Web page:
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A farmer's son raises his arms as he is surrounded by desert locusts while trying to chase them away from his crops, in Katitika village, Kitui County. [Ben Curtis, AP]

Kenya will not be free from the locust menace if we do not take the war against the pest to the source.

All countries in eastern Africa must work together to fight the locust invasion currently spreading in the region.

The destructive pests have already caused extensive damage to farmlands in Somalia and Ethiopia.

I agree with Esther Ndumi Ngimbi, an assistant professor, department of entomology at the University of Illinois when she says in one of her articles that it is possible for African countries to anticipate and prepare for locust invasions by tapping into existing support tools such as the Horizon Scanning tool.

African States need to strengthen pest surveillance efforts by putting in place systems such as stronger insect species task forces, committees and advisory groups to provide expertise and guidance on how to prepare for and tackle pest invasions.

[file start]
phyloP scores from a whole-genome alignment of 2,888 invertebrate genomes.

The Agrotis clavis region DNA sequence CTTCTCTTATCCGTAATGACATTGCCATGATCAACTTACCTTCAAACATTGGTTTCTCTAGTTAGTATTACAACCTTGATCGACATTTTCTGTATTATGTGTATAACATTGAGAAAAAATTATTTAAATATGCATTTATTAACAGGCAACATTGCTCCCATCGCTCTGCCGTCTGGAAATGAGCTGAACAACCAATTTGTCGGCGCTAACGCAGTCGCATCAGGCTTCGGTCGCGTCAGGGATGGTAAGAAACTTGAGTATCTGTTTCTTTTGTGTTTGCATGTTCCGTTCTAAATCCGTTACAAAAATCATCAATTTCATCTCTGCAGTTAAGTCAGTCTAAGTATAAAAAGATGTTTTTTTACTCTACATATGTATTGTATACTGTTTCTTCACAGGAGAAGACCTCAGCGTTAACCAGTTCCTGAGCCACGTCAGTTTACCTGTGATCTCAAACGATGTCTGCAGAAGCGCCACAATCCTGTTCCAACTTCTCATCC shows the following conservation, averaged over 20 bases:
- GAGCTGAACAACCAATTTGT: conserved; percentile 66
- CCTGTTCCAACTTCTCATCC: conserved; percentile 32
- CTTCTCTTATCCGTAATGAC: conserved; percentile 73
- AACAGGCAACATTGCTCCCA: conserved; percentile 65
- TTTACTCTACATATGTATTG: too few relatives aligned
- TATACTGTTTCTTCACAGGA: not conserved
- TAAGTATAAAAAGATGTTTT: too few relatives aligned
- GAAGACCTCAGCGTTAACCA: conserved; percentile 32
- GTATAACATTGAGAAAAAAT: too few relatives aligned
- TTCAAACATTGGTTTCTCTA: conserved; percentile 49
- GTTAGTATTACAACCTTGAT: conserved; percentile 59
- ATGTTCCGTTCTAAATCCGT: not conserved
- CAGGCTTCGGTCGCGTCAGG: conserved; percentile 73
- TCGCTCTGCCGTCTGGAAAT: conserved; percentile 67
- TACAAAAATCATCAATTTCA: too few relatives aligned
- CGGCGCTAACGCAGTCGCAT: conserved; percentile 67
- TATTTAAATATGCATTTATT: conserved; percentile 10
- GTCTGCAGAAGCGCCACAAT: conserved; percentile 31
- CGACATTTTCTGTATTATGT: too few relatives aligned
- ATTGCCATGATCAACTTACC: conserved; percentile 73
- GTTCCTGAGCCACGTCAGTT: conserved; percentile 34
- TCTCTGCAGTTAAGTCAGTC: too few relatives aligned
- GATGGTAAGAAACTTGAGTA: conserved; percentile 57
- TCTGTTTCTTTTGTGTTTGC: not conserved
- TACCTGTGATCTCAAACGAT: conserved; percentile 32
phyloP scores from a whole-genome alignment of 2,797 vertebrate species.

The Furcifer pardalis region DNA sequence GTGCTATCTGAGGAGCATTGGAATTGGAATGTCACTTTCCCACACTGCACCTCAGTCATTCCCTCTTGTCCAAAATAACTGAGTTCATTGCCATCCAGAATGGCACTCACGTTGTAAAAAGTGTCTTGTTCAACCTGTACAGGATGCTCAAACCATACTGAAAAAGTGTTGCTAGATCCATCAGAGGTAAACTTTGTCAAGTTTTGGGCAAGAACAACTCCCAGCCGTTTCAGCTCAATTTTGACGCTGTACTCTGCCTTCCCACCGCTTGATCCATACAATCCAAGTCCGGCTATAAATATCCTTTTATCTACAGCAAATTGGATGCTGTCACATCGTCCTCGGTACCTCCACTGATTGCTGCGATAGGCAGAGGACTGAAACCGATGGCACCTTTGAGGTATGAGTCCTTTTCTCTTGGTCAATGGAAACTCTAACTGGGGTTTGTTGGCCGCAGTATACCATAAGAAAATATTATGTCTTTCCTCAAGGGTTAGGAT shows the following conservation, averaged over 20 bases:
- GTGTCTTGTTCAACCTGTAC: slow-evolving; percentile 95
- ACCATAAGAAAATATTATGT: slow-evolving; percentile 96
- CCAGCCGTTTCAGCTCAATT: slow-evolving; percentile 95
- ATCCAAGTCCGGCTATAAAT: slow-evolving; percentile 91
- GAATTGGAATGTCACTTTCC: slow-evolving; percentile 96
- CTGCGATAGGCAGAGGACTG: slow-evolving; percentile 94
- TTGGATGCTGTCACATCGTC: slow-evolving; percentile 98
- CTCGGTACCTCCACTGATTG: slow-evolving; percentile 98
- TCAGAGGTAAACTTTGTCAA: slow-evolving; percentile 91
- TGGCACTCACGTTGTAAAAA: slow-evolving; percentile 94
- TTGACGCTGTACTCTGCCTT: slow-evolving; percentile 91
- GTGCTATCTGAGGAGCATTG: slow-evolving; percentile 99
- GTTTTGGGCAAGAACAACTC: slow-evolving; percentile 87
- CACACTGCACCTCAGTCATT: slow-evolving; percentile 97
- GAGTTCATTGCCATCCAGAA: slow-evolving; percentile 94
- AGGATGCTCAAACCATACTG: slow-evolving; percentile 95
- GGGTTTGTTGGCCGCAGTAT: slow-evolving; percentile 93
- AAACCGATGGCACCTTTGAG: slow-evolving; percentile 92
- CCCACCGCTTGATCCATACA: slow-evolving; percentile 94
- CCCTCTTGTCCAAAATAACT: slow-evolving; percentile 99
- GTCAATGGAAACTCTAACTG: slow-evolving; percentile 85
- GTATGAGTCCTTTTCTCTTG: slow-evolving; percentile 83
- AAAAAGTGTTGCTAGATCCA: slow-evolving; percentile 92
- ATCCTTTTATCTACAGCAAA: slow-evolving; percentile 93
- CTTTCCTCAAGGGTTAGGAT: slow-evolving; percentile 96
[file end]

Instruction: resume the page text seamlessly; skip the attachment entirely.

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Efforts by the government, which is working closely with the Desert Locust Control Organisation for Eastern Africa, to fight the invasion are commendable.

However, the invasion can only be effectively controlled if similar efforts are put in place by all countries in eastern Africa.

Kenya will not be free from the locust menace if we do not take the war against the pest to the source.

Furthermore, a long-term strategy to counter all pests should be adopted apart from only using pesticides that might end up poisoning water and food sources.

According to a report by the United Nations in 2017, about 200,000 people, mostly in developing countries, die every year from pesticide poisoning.

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Another way to stem losses from locust invasions should be coming up with policies that boost food security in the region.

This way, an invasion in one part of the region will not affect the food security in the entire region. 

Dion Juma, Nairobi.

Locust Locust invasion East Africa

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